It is the profound misfortune of our political civilization, that nations have developed no organ through which they can address each other, as nations, in terms of the human interests they have in common. They speak with one another through the Foreign Office -- which has the War Office next door. They negotiate on the field where their interests have least in common, and their relationships have become most dangerous. Of no nation can it be said that its soul is to be found in its own particular brand of combative nationalism, or that statesmen who address each other with armed hosts behind them are the true representatives of that soul. Is it not a fact that the good-will of each nation toward the others somehow gets spoiled, sterilized, or even poisoned, by having to pass through that medium before it can reach its object? One cannot help wishing it were otherwise. It is an abominable limitation.


The best fruits of political civilization are to be found in the systems of law and order which each government has established in its own territory. In this respect the records of some, notably the Roman and the British, stand exceptionally high, though not uniformly so -- witness the history of Ireland for the last three hundred years. But, while remembering what governments have done in keeping the peace at home, we must not forget what they have done in breaking the peace abroad -- a department of their activities in which the achievements of some of them have been quite remarkable. The wars of the past, with their terrible sequels of lawlessness and disorder. have been mainly their doing. Against their good record for keeping order in the parts of mankind must be set off their bad record for creating disorder in the whole of mankind.

That the balance comes out in their favor is by no means clear. Looking at the facts in this comprehensive manner, may we not say that governments have been, and still continue to be, the chief authors of confusion in the world at large? How much of the disorder now prevalent in Europe, the economic and the moral disorder as well as the political, can be traced directly to the action of governments in their relationships with one another, and to their hostile interferences with each other's business! With such a record standing to their account, a wise man will demand the production of better proof than is forthcoming up to now, before accepting the credentials of existing governments as the appointed peacemakers of the world.

It is said that ex-burglars make good policemen, and ex-poachers good preservers of game. We can well believe it. In the same say, one may suppose, ex-brewers would make good prohibitionists, ex-slave-owners good antislavery men, ex-bookmakers good suppressors of gambling, ex-pagans good promoters of Christianity, ex-sinners good champions of the moral law. Reasoning from analogy, the conclusion would be that ex-governments represented by ex-prime ministers make good preservers of the peace. All turns on the 'ex.' The burglars, the poachers, the brewers, the slave-owners, the bookmakers, the pagans, the sinners, the governments, and the prime ministers, must all prove their conversion, before we can safely dispatch them on their respective errands. Short of that, what do you propose? League them, do you say? But to what purpose? Will the poachers preserve your pheasants by poaching in a band? Will the brewers turn their beer into a nonintoxicant by pouring it into a single vat? Will the sinners establish virtue by pooling their sins? Will the pagans promote Christianity by appointing a common dance round the Golden Calf? Will the bitter fountains of nationalism become the sweet waters of humanism by connecting the taps? A league of ex-prime ministers, if you will, but a league of prime ministers -- no!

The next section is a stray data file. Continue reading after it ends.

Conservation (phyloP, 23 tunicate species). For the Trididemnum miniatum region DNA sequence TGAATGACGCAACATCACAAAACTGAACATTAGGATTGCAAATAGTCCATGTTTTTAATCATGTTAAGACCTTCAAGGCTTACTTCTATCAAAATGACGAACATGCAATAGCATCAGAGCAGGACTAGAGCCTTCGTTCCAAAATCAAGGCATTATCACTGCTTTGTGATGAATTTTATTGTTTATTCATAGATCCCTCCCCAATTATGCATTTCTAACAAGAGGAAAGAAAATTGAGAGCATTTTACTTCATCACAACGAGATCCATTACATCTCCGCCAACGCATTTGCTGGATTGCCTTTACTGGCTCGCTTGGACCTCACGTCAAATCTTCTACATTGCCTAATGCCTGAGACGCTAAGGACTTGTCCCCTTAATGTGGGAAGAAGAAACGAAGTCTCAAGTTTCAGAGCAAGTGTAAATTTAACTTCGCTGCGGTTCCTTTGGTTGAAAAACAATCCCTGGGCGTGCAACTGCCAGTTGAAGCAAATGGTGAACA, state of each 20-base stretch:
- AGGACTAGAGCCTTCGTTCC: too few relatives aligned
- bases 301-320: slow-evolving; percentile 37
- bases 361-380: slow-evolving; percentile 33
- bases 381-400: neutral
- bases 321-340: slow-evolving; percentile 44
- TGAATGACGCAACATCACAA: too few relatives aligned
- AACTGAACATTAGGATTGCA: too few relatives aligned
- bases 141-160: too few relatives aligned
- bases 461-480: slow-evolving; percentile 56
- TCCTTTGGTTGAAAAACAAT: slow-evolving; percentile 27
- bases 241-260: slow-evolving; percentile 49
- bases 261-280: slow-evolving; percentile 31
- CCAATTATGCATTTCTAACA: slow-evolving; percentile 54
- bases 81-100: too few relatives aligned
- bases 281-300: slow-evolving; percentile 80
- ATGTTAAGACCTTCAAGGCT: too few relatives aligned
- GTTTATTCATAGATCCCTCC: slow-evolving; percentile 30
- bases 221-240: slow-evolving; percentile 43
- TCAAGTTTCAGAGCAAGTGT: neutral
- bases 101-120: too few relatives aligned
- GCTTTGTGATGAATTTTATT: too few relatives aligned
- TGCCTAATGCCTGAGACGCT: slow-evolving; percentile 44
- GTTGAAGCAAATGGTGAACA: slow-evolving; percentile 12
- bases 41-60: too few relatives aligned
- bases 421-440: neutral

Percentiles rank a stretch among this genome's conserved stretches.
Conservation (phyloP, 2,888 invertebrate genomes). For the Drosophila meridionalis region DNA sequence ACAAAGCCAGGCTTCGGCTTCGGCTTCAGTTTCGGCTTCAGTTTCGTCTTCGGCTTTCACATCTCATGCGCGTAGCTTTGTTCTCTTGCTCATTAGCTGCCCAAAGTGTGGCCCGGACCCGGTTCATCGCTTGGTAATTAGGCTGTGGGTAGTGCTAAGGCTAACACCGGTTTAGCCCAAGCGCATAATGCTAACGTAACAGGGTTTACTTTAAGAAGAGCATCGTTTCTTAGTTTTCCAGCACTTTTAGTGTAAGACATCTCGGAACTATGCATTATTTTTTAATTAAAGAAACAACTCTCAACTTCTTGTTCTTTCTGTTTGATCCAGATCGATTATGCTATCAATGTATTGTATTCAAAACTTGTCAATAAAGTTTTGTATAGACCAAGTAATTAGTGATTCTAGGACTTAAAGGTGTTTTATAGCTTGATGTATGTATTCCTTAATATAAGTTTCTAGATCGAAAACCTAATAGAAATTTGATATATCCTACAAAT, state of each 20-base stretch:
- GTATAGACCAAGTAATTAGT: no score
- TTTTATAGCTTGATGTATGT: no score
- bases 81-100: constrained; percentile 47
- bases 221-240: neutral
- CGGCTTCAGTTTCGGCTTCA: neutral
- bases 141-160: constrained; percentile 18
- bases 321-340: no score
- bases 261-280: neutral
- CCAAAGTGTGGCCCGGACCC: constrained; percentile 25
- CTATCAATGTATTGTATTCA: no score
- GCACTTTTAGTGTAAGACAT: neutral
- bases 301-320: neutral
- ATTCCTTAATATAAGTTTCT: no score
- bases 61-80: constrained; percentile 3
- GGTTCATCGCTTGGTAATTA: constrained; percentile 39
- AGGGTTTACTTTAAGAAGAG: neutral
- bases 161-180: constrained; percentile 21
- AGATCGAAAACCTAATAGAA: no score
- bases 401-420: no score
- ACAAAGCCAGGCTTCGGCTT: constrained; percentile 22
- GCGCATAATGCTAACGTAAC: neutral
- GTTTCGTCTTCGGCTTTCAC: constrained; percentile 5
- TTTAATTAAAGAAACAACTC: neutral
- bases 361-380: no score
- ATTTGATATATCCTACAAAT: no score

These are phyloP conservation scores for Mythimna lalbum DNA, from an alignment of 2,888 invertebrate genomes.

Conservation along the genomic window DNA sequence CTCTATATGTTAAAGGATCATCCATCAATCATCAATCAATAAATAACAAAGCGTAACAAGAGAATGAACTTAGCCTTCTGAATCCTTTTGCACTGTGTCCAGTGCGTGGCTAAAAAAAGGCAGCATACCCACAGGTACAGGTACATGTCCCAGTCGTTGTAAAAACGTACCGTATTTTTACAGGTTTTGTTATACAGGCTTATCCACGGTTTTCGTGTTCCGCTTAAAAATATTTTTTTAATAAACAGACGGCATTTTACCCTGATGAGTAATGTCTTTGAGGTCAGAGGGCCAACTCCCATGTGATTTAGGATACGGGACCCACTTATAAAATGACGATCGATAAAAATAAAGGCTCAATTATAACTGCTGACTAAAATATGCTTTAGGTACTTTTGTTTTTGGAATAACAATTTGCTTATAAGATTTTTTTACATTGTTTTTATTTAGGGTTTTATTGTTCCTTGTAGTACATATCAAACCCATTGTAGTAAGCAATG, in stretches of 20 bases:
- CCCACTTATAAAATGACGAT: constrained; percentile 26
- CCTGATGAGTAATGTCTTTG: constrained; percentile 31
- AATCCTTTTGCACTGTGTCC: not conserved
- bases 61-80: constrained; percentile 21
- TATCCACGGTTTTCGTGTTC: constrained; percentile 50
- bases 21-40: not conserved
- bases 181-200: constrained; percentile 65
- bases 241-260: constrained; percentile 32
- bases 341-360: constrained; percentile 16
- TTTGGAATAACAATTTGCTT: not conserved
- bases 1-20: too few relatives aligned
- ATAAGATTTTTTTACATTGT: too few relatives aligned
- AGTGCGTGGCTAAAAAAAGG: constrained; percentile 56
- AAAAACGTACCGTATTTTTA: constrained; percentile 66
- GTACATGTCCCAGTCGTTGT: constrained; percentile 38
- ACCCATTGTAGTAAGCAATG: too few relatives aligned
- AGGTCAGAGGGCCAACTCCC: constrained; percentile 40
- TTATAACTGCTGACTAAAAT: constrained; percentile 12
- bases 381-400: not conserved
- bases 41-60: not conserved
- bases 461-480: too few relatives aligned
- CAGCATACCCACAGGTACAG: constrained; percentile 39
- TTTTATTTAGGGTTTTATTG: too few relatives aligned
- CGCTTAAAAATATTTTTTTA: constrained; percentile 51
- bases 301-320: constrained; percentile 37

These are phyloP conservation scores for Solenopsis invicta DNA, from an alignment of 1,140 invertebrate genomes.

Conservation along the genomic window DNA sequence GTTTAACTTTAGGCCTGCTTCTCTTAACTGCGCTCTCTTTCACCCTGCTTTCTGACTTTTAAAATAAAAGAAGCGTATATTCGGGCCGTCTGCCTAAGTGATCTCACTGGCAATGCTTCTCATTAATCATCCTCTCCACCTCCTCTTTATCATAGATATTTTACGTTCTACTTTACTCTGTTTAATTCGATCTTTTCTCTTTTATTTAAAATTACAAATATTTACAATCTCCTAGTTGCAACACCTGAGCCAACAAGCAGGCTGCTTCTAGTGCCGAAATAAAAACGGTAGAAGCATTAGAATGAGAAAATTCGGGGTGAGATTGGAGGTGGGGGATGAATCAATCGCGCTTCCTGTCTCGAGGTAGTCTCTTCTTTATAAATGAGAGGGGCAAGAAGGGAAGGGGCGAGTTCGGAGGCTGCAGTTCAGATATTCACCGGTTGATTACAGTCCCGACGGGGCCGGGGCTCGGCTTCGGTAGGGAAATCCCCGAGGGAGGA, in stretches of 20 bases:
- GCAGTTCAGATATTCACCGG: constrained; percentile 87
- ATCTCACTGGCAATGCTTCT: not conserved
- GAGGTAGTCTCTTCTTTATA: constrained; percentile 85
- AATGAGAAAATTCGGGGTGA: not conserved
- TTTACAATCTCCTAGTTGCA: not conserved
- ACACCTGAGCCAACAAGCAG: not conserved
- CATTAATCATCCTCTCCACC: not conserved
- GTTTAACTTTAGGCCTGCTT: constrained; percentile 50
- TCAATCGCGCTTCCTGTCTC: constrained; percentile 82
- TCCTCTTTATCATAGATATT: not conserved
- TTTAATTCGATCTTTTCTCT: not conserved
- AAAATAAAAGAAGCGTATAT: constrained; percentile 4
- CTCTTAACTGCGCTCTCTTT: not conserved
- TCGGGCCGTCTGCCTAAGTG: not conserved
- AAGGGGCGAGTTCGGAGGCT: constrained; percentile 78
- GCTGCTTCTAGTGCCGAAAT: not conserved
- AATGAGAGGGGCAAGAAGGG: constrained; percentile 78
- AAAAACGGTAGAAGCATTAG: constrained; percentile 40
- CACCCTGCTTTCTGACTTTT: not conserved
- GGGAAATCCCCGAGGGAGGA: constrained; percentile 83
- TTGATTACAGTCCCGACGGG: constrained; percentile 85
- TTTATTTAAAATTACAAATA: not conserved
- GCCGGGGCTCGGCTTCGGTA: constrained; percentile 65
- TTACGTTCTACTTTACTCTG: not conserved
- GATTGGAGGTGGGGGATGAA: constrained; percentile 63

Were the choice given me, in the present chaos of Europe, between two leagues, or 'conferences;' one composed of ministers in power (prime or otherwise), and the other of ministers who have been dismissed from office during the past seven years, with no prospect of returning to it, my vote would be given, without a moment's hesitation, for the more unconstitutional form of procedure. And this, not because the ministers out of power are better men than those in (though on the whole I am disposed to think they are), but because the former, having no power of their own to be anxious about, would be relieved from one of the gravest disabilities which beset their successors as heralds of peace. If the affairs of the world are to be managed by a league of governments, or of prime ministers, they should be governments which have fallen to rise no more, of prime ministers who have done forever with their prime ministrations. Even the Kaiser, as a fallen Kaiser, might have something to contribute to the cause of European peace. But these things, of course, are idle dreams.